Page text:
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The Oklahoma Court of Civil Appeals affirmed the trial court’s summary judgment for our clients in Rowell v. Southwestern Bell Telephone Co and Frank Skupien. Congratulations to our clients and the lawyers who handled the case: Jeremy Ward, Emily Pearson, and Jennifer Ary.

To briefly explain the case, during late 2012 and early 2013 AT&T experienced significant overhead copper cable theft. Each theft was reported to the local authorities. On January 31, 2013 plaintiff Billy Wayne Rowell sold 289 pounds of copper cable to a salvage company. The salvage company in turn reported the sale to the Creek County Sheriff’s office. The Sheriff’s office requested AT&T’s representative inspect the copper cable. The AT&T representative informed the officers that the copper cable had unique AT&T identifiers but it was not the cable AT&T had reported stolen. The local authorities then referred the matter to the Payne County Sheriff’s office because the sale occurred in Payne County.

An employee of the salvage company told the Payne County Deputy that plaintiff was the individual who sold the subject cable. Without speaking with the plaintiff, the Payne County Deputy obtained a felony arrest warrant. At the time, the defendants had no knowledge of plaintiff, had not identified him and never requested any warrant be issued for his arrest. Reports of the warrant were then aired by news stations in Payne County. Subsequent investigation revealed that plaintiff worked for a contracting company that uncovered the cable while excavating a job site. The contractor was able to remove the cable during the project and it was the contractor’s standard practice to dispose of it as trash or allow its employees to sell it to local salvage yards. After learning of these details the arrest warrant was withdrawn four days later.

Plaintiff sued the defendants alleging defamation. Plaintiff claimed that AT&T, through its representative, made false and derogatory statements to law enforcement officials concerning the subject cable and the comments caused plaintiff to be accused of a crime. Defendants moved for summary judgment than plaintiff dismissed without prejudice. Plaintiff then refiled the lawsuit alleging simple negligence. However, plaintiff’s petition and first amended petition, like his original in the first action, claimed that AT&T’s representative made false and derogatory statements to law enforcement officials. In the second action defendants again moved for summary judgment asserting that plaintiff’s claims were founded in defamation, the claims were time-barred, and AT&T’s communications with law enforcement were privileged. The trial court granted AT&T’s dispositive motion holding that plaintiff’s claims were actually rooted in defamation, not negligence, and the qualified privilege applied for reporting information to a law enforcement representative. Defendant’s motion was granted and plaintiff appealed.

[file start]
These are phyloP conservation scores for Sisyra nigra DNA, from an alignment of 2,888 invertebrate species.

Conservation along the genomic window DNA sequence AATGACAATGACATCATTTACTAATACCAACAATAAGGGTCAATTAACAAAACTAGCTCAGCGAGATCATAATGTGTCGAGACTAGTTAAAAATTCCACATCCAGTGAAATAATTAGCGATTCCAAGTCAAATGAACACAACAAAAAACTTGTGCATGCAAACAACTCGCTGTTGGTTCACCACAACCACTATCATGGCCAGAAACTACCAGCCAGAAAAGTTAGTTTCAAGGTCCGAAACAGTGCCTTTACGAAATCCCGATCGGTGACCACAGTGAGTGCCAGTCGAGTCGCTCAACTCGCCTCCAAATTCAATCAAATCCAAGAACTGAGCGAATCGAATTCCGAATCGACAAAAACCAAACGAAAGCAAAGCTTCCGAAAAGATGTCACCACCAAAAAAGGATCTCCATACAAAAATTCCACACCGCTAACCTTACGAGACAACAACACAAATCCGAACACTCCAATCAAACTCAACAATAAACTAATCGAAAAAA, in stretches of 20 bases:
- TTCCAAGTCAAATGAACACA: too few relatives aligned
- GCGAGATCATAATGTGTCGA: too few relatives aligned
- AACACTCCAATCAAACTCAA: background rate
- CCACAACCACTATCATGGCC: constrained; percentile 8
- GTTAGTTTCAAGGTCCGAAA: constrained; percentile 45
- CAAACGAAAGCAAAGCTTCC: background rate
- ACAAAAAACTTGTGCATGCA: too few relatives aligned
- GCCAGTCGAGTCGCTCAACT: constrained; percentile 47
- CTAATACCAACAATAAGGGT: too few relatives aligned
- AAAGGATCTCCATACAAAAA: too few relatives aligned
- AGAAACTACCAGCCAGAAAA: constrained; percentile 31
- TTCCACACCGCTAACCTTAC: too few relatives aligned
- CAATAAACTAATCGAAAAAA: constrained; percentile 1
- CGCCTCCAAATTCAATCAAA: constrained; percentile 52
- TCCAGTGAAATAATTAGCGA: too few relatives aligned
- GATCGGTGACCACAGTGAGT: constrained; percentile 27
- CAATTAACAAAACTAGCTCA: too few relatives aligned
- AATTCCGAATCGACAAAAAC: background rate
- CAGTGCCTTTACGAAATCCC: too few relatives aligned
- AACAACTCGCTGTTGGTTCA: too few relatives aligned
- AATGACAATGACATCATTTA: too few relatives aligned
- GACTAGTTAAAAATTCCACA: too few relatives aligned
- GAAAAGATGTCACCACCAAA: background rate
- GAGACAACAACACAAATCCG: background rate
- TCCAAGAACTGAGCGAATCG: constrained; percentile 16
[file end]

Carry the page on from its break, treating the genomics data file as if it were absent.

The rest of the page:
The Oklahoma Court of Civil Appeals agreed with the defendant’s position that plaintiff’s initial arguments were rooted in defamation. Even as a private individual (not a media company) plaintiff was not permitted to disguise his defamation claims as simple negligence. Because plaintiff’s claims were rooted in defamation, the fact that AT&T’s representative made the statements to law enforcement personnel established the qualified privilege applied and therefore the defendant could not be held liable for defamation. The trial court’s granting of defendants’ motion for summary judgment was proper and affirmed.

Defendants were granted judgment against Plaintiff for litigation costs incurred during the case.